- The Washington Times - Wednesday, October 29, 2003

These are lonely days for some on Capitol Hill. With most of the major legislation passed, high- profile congressional hearings concluded and lots of non-controversial “filler” legislation on the floor, lethargy replaces lawmaking as Congress lurches toward adjournment for the year.

Yet for others, these are frenetic times. Lawmakers participating in the arcane process of resolving differences between the House and the Senate have plenty to keep them occupied on these chilly autumn nights. They participate in one of the least understood but absolutely critical parts of the legislative process — congressional conference committees.

Conference committees have been in the news a lot lately. House and Senate negotiators slog through arduous talks, trying to produce final legislative products on issues ranging from Medicare prescription drugs and energy policy to next year’s spending bills. Certain Democrats and the media — alleging that the process is clandestine and exclusive — inveigh against conference committee deliberations, but these charges are not new. Conference committees have been misunderstood and called overly secretive for many years. Despite these concerns, Republicans should continue to use the conference process to advance their legislative agenda on an even broader set of issues.

This method of resolving House-Senate differences has been around for a long time. “The conference committee process is older than the Congress itself,” says congressional expert Walter Oleczek. “State legislatures used conference committees before 1789 to reconcile differences between the chambers in their bicameral legislatures.”

The conference committee is an antidote to obstructionism. In a polarized environment, moving the lawmaking process into a place where partisan grandstanding and procedural shenanigans by the minority party are minimized is the best way to achieve results. That is why on major legislation with national political implications, party leaders increasingly play a major role in conference deliberations. “On the really high-visibility bills of a Congress, members now expect leadership involvement in settling inter-chamber differences,” says UCLA political scientist Barbara Sinclair. On major pieces of legislation this year, such as the Medicare bill, lawmakers appointed members of the leadership to serve as conferees.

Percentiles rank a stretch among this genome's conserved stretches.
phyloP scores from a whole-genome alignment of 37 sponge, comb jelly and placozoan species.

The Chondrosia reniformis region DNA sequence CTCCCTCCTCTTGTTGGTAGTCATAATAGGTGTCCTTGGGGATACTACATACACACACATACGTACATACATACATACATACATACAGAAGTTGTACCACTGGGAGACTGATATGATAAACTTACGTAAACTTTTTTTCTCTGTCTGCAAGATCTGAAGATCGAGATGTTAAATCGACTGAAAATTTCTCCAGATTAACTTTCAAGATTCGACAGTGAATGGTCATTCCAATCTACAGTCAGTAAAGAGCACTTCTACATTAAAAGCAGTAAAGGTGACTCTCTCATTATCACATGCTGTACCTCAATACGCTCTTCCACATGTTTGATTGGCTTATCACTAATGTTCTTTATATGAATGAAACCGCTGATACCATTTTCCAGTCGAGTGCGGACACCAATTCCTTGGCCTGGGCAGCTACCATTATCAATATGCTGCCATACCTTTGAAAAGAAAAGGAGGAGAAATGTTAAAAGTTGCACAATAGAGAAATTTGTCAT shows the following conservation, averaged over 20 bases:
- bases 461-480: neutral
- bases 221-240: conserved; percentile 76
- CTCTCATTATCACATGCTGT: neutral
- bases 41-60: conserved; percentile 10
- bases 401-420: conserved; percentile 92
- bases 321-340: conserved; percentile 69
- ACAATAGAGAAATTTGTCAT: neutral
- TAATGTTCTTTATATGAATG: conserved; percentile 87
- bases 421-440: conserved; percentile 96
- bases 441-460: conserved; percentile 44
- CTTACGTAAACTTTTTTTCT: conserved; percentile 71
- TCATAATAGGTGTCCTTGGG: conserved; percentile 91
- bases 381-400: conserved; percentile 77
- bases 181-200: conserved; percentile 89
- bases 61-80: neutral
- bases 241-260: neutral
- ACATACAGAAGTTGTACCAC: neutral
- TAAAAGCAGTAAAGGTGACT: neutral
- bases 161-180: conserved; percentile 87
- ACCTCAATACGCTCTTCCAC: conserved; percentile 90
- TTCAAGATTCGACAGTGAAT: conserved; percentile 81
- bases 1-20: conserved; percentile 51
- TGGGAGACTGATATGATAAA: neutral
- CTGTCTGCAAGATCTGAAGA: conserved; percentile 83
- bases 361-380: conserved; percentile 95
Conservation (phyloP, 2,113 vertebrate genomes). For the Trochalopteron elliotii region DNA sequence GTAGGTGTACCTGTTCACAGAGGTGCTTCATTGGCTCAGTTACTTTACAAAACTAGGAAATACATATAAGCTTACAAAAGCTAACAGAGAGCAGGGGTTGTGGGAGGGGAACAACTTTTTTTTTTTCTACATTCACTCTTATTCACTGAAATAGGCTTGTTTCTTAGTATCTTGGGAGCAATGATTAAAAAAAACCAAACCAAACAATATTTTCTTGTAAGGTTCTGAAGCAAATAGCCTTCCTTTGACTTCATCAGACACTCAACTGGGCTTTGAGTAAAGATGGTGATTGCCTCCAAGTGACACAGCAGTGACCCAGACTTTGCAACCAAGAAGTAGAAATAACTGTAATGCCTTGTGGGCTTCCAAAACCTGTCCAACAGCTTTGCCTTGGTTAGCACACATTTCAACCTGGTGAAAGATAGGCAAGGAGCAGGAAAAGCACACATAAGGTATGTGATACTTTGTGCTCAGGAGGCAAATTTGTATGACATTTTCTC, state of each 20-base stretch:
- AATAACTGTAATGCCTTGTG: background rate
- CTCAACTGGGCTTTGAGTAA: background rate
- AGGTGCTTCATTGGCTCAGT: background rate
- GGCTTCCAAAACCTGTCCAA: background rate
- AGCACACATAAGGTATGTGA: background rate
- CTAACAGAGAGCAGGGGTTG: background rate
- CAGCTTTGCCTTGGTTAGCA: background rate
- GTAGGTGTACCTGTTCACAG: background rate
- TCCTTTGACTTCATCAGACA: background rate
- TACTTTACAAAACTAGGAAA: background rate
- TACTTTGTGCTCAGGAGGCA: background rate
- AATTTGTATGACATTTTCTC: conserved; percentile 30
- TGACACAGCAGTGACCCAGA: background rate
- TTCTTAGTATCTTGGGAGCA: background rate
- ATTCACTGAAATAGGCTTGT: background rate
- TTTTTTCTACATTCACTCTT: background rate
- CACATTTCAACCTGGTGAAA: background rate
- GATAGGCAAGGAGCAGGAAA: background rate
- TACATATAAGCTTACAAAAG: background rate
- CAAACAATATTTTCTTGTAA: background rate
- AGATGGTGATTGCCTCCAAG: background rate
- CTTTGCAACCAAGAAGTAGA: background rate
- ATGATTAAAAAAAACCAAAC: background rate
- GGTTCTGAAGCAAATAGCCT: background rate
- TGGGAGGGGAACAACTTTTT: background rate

Yet, in today’s increasingly partisan and polarized environment, this process is probably more necessary than ever to move the legislative process forward.

The unique way Congress treats these final products of the legislative process is the reason why. When conferees finish their work, they present a single legislative product for House and Senate approval before it is sent to the president for signature. No amendments, debate is limited and the whole package is subject to an up or down — take it or leave it — vote. Sometimes that’s what it takes to get lawmakers to make difficult choices.

Conference committees have a strong track record of legislative success. For example, conference reports are rarely defeated in the House or Senate. And, in the case of the Senate Finance Committee —which generates the bulk of health, tax and trade legislation — no conference report brought to the Senate floor from that committee has ever been defeated.

Despite an enviable success rate, the conference committee is not a rubber stamp for a particular party’s partisan agenda. Medicare, energy and spending legislation have witnessed their share of recent intra-party jousting among Republicans. But once negotiations are complete, the conference committee is a powerful procedural tool to complete the process.

Notwithstanding the differences between the chambers this year, the main negotiators from the House and Senate are from the same party, and that usually helps advance the process. “Having a Republican chairman from the Senate looking a Republican chairman from the House in the eye during conference negotiations makes a huge difference,” one GOP leadership aide said. Last year, when the Democrats controlled the Senate and Republicans held the House, the conference committee was a less effective legislative tool.

But this year, things are different. Republican control of conference committees will probably mean Congress completes final action on major bills like Medicare and energy policy. It is so effective that many legislative strategists feel the “just get to conference” strategy should be used even more frequently on issues currently snagged in the Senate. Sometimes, that might mean passing significantly different legislation in the two bodies — then Republicans could craft a final product difficult to reject. On issues critical to the party’s agenda, like class action reform, medical malpractice and welfare policy reauthorization, this is a tactic worth utilizing. The “conference call” is a strategic procedural tool that should be deployed more often — the “loneliness” it inflicts on Capitol Hill notwithstanding.

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